What a Fish Knows: The Inner Lives of Our Underwater Cousins – Scientific American
An underwater exploration that overturns myths about fishes and reveals their complex lives, from tool use to social behavior
There are more than thirty thousand species of fish—more than all mammals, birds, reptiles, and amphibians combined. But for all their breathtaking diversity and beauty, we rarely consider how fish think, feel, and behave. In What a Fish Knows, the ethologist Jonathan Balcombe takes us under the sea and to the other side of the aquarium glass to reveal what fishes can do, how they do it, and why. Introducing the latest revelations in animal behavior and biology, Balcombe upends our assumptions about fish, exposing them not as unfeeling, dead-eyed creatures but as sentient, aware, social—even Machiavellian. They conduct elaborate courtship rituals and develop lifelong bonds with shoal-mates. They also plan, hunt cooperatively, use tools, punish wrongdoers, curry favor, and deceive one another. Fish possess sophisticated senses that rival our own. The reef-dwelling damselfish identifies its brethren by face patterns visible only in ultraviolet light, and some species communicate among themselves in murky waters using electric signals. Highlighting these breakthrough discoveries and others from his own encounters with fish, Balcombe inspires a more enlightened appraisal of marine life.
An illuminating journey into the world of underwater science, What a Fish Knows will forever change your view of our aquatic cousins—your pet goldfish included.
“What a Fish Knows will leave you humbled, thrilled, and floored. Jonathan Balcombe delivers a revelation on every page, presenting jaw-dropping studies and stories that should reshape our understanding of, and compassion for, some of the most diverse and successful animals who have ever lived. After reading this, you will never be able to deny that fishes love their lives, as we love ours, and that they, too, are vividly emotional, intelligent, and conscious. Bravo!” —Sy Montgomery, author of The Soul of an Octopus: A Surprising Exploration into the Wonder of Consciousness, a National Book Award Finalist
“I thought I knew a lot about fish. Then I read What a Fish Knows. And now I know a lot about fish! Stunning in the way it reveals so many astonishing things about the fish who populate planet Earth in their trillions, this book is sure to ‘deepen’ your appreciation for our fin-bearing co-voyagers, the bright strangers whose world we share.” —Carl Safina, author of Beyond Words: What Animals Think and Feel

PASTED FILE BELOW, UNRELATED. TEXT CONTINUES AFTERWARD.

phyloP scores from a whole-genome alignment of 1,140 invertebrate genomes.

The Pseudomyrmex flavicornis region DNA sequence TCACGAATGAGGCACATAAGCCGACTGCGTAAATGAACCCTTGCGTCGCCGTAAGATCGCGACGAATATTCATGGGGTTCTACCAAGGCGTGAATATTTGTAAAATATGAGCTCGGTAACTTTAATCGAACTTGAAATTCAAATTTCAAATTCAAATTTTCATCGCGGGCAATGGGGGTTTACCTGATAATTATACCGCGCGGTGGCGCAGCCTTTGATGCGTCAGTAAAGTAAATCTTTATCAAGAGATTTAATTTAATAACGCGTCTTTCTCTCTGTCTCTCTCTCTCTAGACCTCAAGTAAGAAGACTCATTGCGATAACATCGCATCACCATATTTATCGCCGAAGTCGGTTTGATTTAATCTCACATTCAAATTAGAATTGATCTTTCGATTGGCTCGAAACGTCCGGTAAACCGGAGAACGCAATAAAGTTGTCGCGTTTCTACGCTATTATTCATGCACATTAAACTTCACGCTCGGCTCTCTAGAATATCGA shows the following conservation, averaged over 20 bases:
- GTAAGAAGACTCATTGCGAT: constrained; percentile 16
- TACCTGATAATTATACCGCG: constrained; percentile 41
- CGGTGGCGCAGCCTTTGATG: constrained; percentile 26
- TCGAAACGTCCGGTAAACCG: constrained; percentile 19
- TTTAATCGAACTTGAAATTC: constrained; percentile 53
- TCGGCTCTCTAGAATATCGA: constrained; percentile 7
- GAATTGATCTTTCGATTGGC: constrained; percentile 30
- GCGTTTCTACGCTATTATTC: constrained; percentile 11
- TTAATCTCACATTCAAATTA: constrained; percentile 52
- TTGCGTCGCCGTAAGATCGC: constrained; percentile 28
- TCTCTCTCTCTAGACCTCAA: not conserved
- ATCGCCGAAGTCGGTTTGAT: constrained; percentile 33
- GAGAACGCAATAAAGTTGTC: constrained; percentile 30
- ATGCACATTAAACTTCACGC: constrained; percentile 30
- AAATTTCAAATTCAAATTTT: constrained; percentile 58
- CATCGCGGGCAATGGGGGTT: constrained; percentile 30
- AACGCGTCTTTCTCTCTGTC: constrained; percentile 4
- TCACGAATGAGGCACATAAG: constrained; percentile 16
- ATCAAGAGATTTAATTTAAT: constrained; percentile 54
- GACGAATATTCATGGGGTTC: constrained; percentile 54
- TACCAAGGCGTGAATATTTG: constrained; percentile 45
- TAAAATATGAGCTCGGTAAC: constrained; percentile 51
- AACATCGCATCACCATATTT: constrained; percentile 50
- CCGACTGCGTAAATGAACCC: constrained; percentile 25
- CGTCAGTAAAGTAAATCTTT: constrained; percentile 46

“Based on the latest scientific research, What a Fish Knows offers an eye-opening tour of the social, mental, and emotional lives of fishes. Who knew fish use tools, appreciate music, fall for the same optical illusions we do, and engage in both cooperative hunting and some very kinky sex? Jonathan Balcombe’s book is popular science writing at its best. It will spin your head around.” —Hal Herzog, author of Some We Love, Some We Hate, Some We Eat: Why It’s So Hard To Think Straight About Animals
“Fishes are greatly misunderstood and grievously maligned. Now, in What a Fish Knows, Jonathan Balcombe uses the latest science to provide a comprehensive picture of just who fishes are. You will learn that fishes have distinct personalities, experience a wide range of emotions, form intricate social relationships, and are wonderful parents. Indeed, this forward-looking and long overdue book is an integral part of reconnecting with the fascinating animals with whom we share our magnificent planet.” —Marc Bekoff, University of Colorado, author ofThe Emotional Lives of Animals and Rewilding Our Hearts: Building Pathways of Compassion and Coexistence
“What a Fish Knows is the best book on fish I have ever read. Sprinkled throughout with engrossing anecdotes and humor, Jonathan Balcombe’s inspiring treatise takes the reader on a fascinating and deeply moving journey into the lives of fish, showing them to be sentient individuals with personalities, minds, and relationships, not primitive, dimwitted, and unfeeling creatures who feel no pain when chased, caught, and killed. Balcombe’s eloquent, persuasive, highly readable tour de force has a single, luminous message: fish deserve more respect, care, and protection.” —Chris Palmer, author of Shooting in the Wild and Confessions of a Wildlife Filmmaker
Jonathan Balcombe is the director of animal sentience at the Humane Society Institute for Science and Policy and the author of four books, including Second Nature and Pleasurable Kingdom. A popular radio guest, he has also appeared on the National Geographic Channel and in several documentaries, and he is a frequent contributor of features and opinions to The New York Times, The Washington Post, The Wall Street Journal, Nature, and more. Visit his website at www.jonathanbalcombe.com and follow him on Twitter at @pumilla66.